It's no secret that the "land of the free" also holds the title for "land of the incarcerated". America tends to lock up its citizens as if it's an Olympic sport, with the ever-so competitive China, holding the silver medal. With 2.3 million Yankees behind bars—that's one in every 100 Americans—false imprisonment is bound to exist. Now if your paper's right, an elite legal team will likely break you free. But relying on public defenders? Yikes!

The recent false arrest of world-renowned intellectual, Henry Louis Gates Jr., highlights the racial profiling and other disturbing trends in the judicial system. Unjust detainment happens daily and reaches back to the nation's birth. But here's some recent cases of false arrests that makes one wonder how many of those 2.3 million on lock down are actually guilty... 
 

5. Rev. Henderson L. Brome, Milton, Mass. 2004
Before Harvard's Professor Gates was wrongfully detained in his home, Massachusetts po-po were shoving priests into squad cars out of sheer racial profiling. Brome, a black Reverend who had recently moved to Milton, was taking a morning stroll with a walking stick when authorities arrested him for resembling the description of a car-theft suspect. Brome later explained: "I tried to tell him I lived on the street. He wasn't interested... All he saw was a black man." The city eventually settled with the Reverend for $50,000.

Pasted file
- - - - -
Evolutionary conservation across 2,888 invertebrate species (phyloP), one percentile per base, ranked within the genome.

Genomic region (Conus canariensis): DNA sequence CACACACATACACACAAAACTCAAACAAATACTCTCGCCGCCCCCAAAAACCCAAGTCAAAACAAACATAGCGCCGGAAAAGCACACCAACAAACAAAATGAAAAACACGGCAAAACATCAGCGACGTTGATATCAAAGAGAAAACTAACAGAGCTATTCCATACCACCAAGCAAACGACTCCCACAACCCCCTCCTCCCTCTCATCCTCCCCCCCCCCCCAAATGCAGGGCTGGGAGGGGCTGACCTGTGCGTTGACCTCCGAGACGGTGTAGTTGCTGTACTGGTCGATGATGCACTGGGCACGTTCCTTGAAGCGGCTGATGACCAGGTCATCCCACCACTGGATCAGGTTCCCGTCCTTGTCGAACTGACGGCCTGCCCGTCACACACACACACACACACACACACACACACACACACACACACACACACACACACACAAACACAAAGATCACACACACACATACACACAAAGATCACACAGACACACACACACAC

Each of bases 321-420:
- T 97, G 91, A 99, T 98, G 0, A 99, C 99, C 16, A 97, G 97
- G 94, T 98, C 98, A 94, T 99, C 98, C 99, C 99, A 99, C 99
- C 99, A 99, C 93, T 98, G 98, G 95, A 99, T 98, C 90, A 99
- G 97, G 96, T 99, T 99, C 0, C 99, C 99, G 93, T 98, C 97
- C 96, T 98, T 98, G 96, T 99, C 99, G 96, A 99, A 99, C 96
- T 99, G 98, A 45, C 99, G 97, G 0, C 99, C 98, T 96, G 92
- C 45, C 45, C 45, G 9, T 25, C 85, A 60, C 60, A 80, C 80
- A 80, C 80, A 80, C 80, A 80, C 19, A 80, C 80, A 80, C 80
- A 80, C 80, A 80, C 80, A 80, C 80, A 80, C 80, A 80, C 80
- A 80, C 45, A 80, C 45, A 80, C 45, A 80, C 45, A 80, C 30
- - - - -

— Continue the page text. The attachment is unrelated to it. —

4. Rubin "Hurricane" Carter, Toronto, Canada, 1996
Carter, a famous African-American boxer, was a victim of false imprisonment more than once. After serving 16 years in New Jersey for a triple homicide he never committed—chronicled in the film "The Hurricane"—he moved to Toronto where he started the Association in Defense of the Wrongly Convicted. While in T Dot, Carter was wrongfully arrested again for accusations of selling crack to an undercover. After police acknowledged the "mistaken identity", Carter was released but declined legal action. 

3. Christopher Long, NYC, 2008
When Chris Long came to NYC as an activist with the cycling group, Critical Mass, he got a taste of the NYPD blues. While biking through Times Square, he was pushed off his ten-speed and slammed to the ground by one of NYPD's rookies. Clearly serving and protecting, the arresting officer charged Long with several crimes, including assaulting an officer. But after this footage surfaced, Long's version of events gained credibility and he sued the city for $1.5 million. 

2. Wise Intelligent, Trenton, NJ, 2009
Legendary rapper Wise Intelligent, from the group Poor Righteous Teachers, just recently dealt with New Jersey's corrupt practices. After Trenton pigs felt embarrassed for wrongfully accusing him of selling drugs, they cried "assault on a police officer". Yea, yea, yea, heard that before. The rapper was later released with a summons for obstructing justice. See the bullshit!

 

 1. Henry Louis Gates Jr., Boston, Mass, 2009
Dear Beantown Police: you know fucked up, right? When authorities brought Professor Gates downtown on charges of essentially breaking into his own building, they didn't realize they were messing with one of President Obama's "bout it, bout it" collegiate comrades. While most similar cases of racial profiling would likely go unreported, Gates' social status made the false arrest "newsworthy". It's about time.